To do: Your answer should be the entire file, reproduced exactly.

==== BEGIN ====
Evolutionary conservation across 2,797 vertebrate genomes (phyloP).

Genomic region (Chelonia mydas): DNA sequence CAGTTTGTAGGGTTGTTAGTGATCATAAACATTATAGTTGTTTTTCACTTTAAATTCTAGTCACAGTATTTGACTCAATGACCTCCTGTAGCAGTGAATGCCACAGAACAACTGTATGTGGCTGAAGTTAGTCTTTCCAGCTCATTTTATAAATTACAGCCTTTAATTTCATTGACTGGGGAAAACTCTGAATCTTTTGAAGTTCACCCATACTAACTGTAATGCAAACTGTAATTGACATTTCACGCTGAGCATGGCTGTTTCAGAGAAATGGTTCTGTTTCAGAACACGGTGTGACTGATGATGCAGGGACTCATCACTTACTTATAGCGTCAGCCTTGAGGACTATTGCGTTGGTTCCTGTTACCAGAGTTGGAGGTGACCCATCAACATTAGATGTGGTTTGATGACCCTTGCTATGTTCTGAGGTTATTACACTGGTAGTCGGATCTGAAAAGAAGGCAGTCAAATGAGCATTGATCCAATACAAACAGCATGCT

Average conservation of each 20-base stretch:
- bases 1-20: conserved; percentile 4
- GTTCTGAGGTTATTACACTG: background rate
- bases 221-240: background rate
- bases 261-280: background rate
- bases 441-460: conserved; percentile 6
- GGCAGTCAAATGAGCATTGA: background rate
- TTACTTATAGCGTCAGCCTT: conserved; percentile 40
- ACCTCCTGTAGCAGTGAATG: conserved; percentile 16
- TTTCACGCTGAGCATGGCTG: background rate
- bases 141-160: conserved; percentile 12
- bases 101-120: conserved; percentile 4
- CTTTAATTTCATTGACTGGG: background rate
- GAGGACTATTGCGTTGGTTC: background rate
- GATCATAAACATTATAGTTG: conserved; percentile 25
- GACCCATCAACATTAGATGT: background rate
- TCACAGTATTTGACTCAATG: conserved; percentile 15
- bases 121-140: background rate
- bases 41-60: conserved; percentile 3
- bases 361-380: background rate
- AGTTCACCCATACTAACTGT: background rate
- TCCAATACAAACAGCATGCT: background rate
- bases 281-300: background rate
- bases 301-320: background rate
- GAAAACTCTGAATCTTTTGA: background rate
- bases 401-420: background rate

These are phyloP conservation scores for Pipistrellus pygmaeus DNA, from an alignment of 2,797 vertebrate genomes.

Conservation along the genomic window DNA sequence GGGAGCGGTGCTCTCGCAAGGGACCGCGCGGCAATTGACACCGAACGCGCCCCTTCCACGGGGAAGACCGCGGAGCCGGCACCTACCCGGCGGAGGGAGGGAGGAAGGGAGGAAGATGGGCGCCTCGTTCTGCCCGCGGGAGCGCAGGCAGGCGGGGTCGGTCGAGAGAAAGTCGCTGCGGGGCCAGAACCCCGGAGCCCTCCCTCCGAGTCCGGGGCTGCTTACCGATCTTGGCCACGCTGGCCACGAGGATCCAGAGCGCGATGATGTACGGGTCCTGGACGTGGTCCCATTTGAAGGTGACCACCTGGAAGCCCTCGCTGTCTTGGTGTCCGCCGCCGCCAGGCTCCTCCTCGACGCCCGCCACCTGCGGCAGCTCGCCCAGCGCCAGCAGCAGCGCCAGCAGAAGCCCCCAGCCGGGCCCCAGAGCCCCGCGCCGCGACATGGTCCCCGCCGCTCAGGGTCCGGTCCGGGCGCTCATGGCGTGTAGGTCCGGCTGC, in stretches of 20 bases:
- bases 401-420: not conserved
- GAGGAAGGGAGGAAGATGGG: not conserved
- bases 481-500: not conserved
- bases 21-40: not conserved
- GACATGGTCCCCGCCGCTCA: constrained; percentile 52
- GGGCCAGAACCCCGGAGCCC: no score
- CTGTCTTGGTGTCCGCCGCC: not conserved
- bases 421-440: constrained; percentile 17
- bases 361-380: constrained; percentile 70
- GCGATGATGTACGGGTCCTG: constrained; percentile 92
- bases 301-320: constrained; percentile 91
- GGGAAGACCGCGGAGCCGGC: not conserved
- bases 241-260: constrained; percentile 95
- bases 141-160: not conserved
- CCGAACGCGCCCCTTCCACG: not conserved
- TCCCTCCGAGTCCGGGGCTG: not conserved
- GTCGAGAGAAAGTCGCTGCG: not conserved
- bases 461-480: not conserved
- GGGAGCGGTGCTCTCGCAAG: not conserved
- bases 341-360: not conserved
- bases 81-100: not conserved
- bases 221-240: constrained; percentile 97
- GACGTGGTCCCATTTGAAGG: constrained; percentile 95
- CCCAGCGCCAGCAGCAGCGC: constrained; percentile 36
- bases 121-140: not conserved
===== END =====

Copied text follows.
Evolutionary conservation across 2,797 vertebrate genomes (phyloP).

Genomic region (Chelonia mydas): DNA sequence CAGTTTGTAGGGTTGTTAGTGATCATAAACATTATAGTTGTTTTTCACTTTAAATTCTAGTCACAGTATTTGACTCAATGACCTCCTGTAGCAGTGAATGCCACAGAACAACTGTATGTGGCTGAAGTTAGTCTTTCCAGCTCATTTTATAAATTACAGCCTTTAATTTCATTGACTGGGGAAAACTCTGAATCTTTTGAAGTTCACCCATACTAACTGTAATGCAAACTGTAATTGACATTTCACGCTGAGCATGGCTGTTTCAGAGAAATGGTTCTGTTTCAGAACACGGTGTGACTGATGATGCAGGGACTCATCACTTACTTATAGCGTCAGCCTTGAGGACTATTGCGTTGGTTCCTGTTACCAGAGTTGGAGGTGACCCATCAACATTAGATGTGGTTTGATGACCCTTGCTATGTTCTGAGGTTATTACACTGGTAGTCGGATCTGAAAAGAAGGCAGTCAAATGAGCATTGATCCAATACAAACAGCATGCT

Average conservation of each 20-base stretch:
- bases 1-20: conserved; percentile 4
- GTTCTGAGGTTATTACACTG: background rate
- bases 221-240: background rate
- bases 261-280: background rate
- bases 441-460: conserved; percentile 6
- GGCAGTCAAATGAGCATTGA: background rate
- TTACTTATAGCGTCAGCCTT: conserved; percentile 40
- ACCTCCTGTAGCAGTGAATG: conserved; percentile 16
- TTTCACGCTGAGCATGGCTG: background rate
- bases 141-160: conserved; percentile 12
- bases 101-120: conserved; percentile 4
- CTTTAATTTCATTGACTGGG: background rate
- GAGGACTATTGCGTTGGTTC: background rate
- GATCATAAACATTATAGTTG: conserved; percentile 25
- GACCCATCAACATTAGATGT: background rate
- TCACAGTATTTGACTCAATG: conserved; percentile 15
- bases 121-140: background rate
- bases 41-60: conserved; percentile 3
- bases 361-380: background rate
- AGTTCACCCATACTAACTGT: background rate
- TCCAATACAAACAGCATGCT: background rate
- bases 281-300: background rate
- bases 301-320: background rate
- GAAAACTCTGAATCTTTTGA: background rate
- bases 401-420: background rate

These are phyloP conservation scores for Pipistrellus pygmaeus DNA, from an alignment of 2,797 vertebrate genomes.

Conservation along the genomic window DNA sequence GGGAGCGGTGCTCTCGCAAGGGACCGCGCGGCAATTGACACCGAACGCGCCCCTTCCACGGGGAAGACCGCGGAGCCGGCACCTACCCGGCGGAGGGAGGGAGGAAGGGAGGAAGATGGGCGCCTCGTTCTGCCCGCGGGAGCGCAGGCAGGCGGGGTCGGTCGAGAGAAAGTCGCTGCGGGGCCAGAACCCCGGAGCCCTCCCTCCGAGTCCGGGGCTGCTTACCGATCTTGGCCACGCTGGCCACGAGGATCCAGAGCGCGATGATGTACGGGTCCTGGACGTGGTCCCATTTGAAGGTGACCACCTGGAAGCCCTCGCTGTCTTGGTGTCCGCCGCCGCCAGGCTCCTCCTCGACGCCCGCCACCTGCGGCAGCTCGCCCAGCGCCAGCAGCAGCGCCAGCAGAAGCCCCCAGCCGGGCCCCAGAGCCCCGCGCCGCGACATGGTCCCCGCCGCTCAGGGTCCGGTCCGGGCGCTCATGGCGTGTAGGTCCGGCTGC, in stretches of 20 bases:
- bases 401-420: not conserved
- GAGGAAGGGAGGAAGATGGG: not conserved
- bases 481-500: not conserved
- bases 21-40: not conserved
- GACATGGTCCCCGCCGCTCA: constrained; percentile 52
- GGGCCAGAACCCCGGAGCCC: no score
- CTGTCTTGGTGTCCGCCGCC: not conserved
- bases 421-440: constrained; percentile 17
- bases 361-380: constrained; percentile 70
- GCGATGATGTACGGGTCCTG: constrained; percentile 92
- bases 301-320: constrained; percentile 91
- GGGAAGACCGCGGAGCCGGC: not conserved
- bases 241-260: constrained; percentile 95
- bases 141-160: not conserved
- CCGAACGCGCCCCTTCCACG: not conserved
- TCCCTCCGAGTCCGGGGCTG: not conserved
- GTCGAGAGAAAGTCGCTGCG: not conserved
- bases 461-480: not conserved
- GGGAGCGGTGCTCTCGCAAG: not conserved
- bases 341-360: not conserved
- bases 81-100: not conserved
- bases 221-240: constrained; percentile 97
- GACGTGGTCCCATTTGAAGG: constrained; percentile 95
- CCCAGCGCCAGCAGCAGCGC: constrained; percentile 36
- bases 121-140: not conserved